In addition to religion and culture, smaller aspects of society such as media, language, and philosophy contribute to our views of the environment. In the media, humans are often portrayed as the main characters of existence and everyone else as merely scenery. This, in turn, influences our perceptions and we believe ourselves to be that way. This is more true with some languages, cultures, etc. than others. As a small example, in fantasy stories in which human characters can talk to plants or nonhuman animals, the nonhuman beings automatically do whatever they ask of them, basically functioning as a mindless army instead of having autonomy. At the same time, art and media are a powerful way to share your perspective and create empathy for the environment and nonhuman creatures.
Language can also reflect how we view things, individually and as a culture. For example, in English, we usually use it, that/which, something, etc. (instead of they/he/she, who, someone, etc.) to refer to anything/anyone who isn’t human (sometimes with the exception of pets). We also often refer to categories instead of individuals, which takes away the empathy that more personal language can give. For example, just saying “What is outside?” “A bird is outside” makes us just think of the concept of a bird, whereas asking “Who is outside?” “Chickadee is!” refers more directly to the individual, and you can get to know them better. This is a good concept for plants as well; learning who plants, “shrubbery” or “swampland” (and, depending on the context, “nature”) are and referring to them that way creates unhierarchical language and thinking, and you can focus on the beings that comprise them. Additionally, common phrases in English (such as “land use”) reflect the view of taking over land as development or progress. (Although, some languages take a more ecocentric view — like, animate words in Potawatomi.) Changing your language to better reflect how you want to see the world is a good way to challenge harmful assumptions.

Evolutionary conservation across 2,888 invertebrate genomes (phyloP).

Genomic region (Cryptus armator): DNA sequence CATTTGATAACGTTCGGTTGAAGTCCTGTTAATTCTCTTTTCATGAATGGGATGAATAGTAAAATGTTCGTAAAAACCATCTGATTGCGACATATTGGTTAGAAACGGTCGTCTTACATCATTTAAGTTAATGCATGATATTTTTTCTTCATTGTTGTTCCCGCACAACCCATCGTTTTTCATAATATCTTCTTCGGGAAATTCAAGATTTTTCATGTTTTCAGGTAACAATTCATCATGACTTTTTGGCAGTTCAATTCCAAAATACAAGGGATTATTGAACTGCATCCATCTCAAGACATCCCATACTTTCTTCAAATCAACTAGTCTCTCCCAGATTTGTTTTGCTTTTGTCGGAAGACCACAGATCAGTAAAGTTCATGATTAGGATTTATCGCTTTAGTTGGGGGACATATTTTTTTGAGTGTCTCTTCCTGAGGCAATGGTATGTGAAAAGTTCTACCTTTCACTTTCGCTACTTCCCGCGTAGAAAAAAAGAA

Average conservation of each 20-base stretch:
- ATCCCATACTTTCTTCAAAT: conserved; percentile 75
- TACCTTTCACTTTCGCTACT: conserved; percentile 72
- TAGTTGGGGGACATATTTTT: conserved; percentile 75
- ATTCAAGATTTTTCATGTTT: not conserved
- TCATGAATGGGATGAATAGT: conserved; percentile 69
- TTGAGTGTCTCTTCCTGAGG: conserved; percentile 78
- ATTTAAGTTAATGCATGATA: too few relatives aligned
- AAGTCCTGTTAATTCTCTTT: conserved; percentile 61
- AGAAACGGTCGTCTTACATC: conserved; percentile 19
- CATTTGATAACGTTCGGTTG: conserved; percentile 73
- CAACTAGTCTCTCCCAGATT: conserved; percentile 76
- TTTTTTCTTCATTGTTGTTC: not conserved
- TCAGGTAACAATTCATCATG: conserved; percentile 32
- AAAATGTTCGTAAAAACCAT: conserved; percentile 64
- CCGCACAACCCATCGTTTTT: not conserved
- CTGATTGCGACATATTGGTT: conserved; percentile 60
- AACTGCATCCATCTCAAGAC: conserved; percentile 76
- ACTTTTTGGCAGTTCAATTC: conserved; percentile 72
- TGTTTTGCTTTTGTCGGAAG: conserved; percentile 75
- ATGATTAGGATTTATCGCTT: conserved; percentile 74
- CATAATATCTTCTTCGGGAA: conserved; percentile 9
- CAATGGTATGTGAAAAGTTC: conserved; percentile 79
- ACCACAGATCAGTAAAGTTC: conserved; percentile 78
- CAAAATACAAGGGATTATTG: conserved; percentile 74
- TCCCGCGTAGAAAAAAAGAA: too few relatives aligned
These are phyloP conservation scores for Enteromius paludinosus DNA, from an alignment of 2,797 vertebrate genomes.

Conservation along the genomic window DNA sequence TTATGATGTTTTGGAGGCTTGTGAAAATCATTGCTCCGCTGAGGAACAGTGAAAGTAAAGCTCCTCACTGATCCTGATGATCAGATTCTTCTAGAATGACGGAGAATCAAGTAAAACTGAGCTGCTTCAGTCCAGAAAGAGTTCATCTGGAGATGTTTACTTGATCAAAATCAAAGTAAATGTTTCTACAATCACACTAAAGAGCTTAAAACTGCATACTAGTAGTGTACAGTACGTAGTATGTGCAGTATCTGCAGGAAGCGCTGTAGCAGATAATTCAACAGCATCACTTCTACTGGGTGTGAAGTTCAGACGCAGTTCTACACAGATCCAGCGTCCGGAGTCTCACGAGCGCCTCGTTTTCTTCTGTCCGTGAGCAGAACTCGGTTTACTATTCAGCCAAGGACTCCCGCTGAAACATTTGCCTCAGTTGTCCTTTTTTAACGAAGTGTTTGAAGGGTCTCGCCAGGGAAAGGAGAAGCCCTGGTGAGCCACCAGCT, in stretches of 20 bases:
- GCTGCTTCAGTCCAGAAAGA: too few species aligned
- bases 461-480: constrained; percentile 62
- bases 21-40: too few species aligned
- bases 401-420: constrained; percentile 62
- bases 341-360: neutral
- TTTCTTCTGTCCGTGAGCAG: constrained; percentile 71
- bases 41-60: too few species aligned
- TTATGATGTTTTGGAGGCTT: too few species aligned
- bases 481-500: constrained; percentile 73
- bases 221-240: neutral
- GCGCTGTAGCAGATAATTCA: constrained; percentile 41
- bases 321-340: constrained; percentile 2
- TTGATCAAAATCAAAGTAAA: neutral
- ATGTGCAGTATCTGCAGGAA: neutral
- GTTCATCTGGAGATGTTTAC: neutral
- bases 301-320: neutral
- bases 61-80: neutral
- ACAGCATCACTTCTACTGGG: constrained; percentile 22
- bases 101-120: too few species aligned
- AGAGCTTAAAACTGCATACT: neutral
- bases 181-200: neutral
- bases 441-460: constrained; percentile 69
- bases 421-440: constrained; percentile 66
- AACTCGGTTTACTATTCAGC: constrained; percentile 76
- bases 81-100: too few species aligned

The emphasis on reason in western philosophy also overlooks the importance of our relationship to the world, since the ability for reason has traditionally been seen as uniquely human. (Though it actually isn’t!) Kantian ethics, one of the most well-known moral frameworks, relies entirely on reason on the basis that reason can’t be deceived the way senses can. Other moral frameworks, such as libertarianism, are usually interpreted as only applying to humans, and logic and reason are usually emphasized over the physical world and empirical facts (for example, Descartes’ “I think, therefore I am”).
Similarly, the scientific method — while useful!! — is sometimes seen as the only basis for knowledge, overlooking traditional knowledge in various cultures, personal experience, and intuition. For some food for thought, this article shows a different way of gaining knowledge, as well as relating to plants and the environment in ways that can’t fully be captured by the traditional scientific method.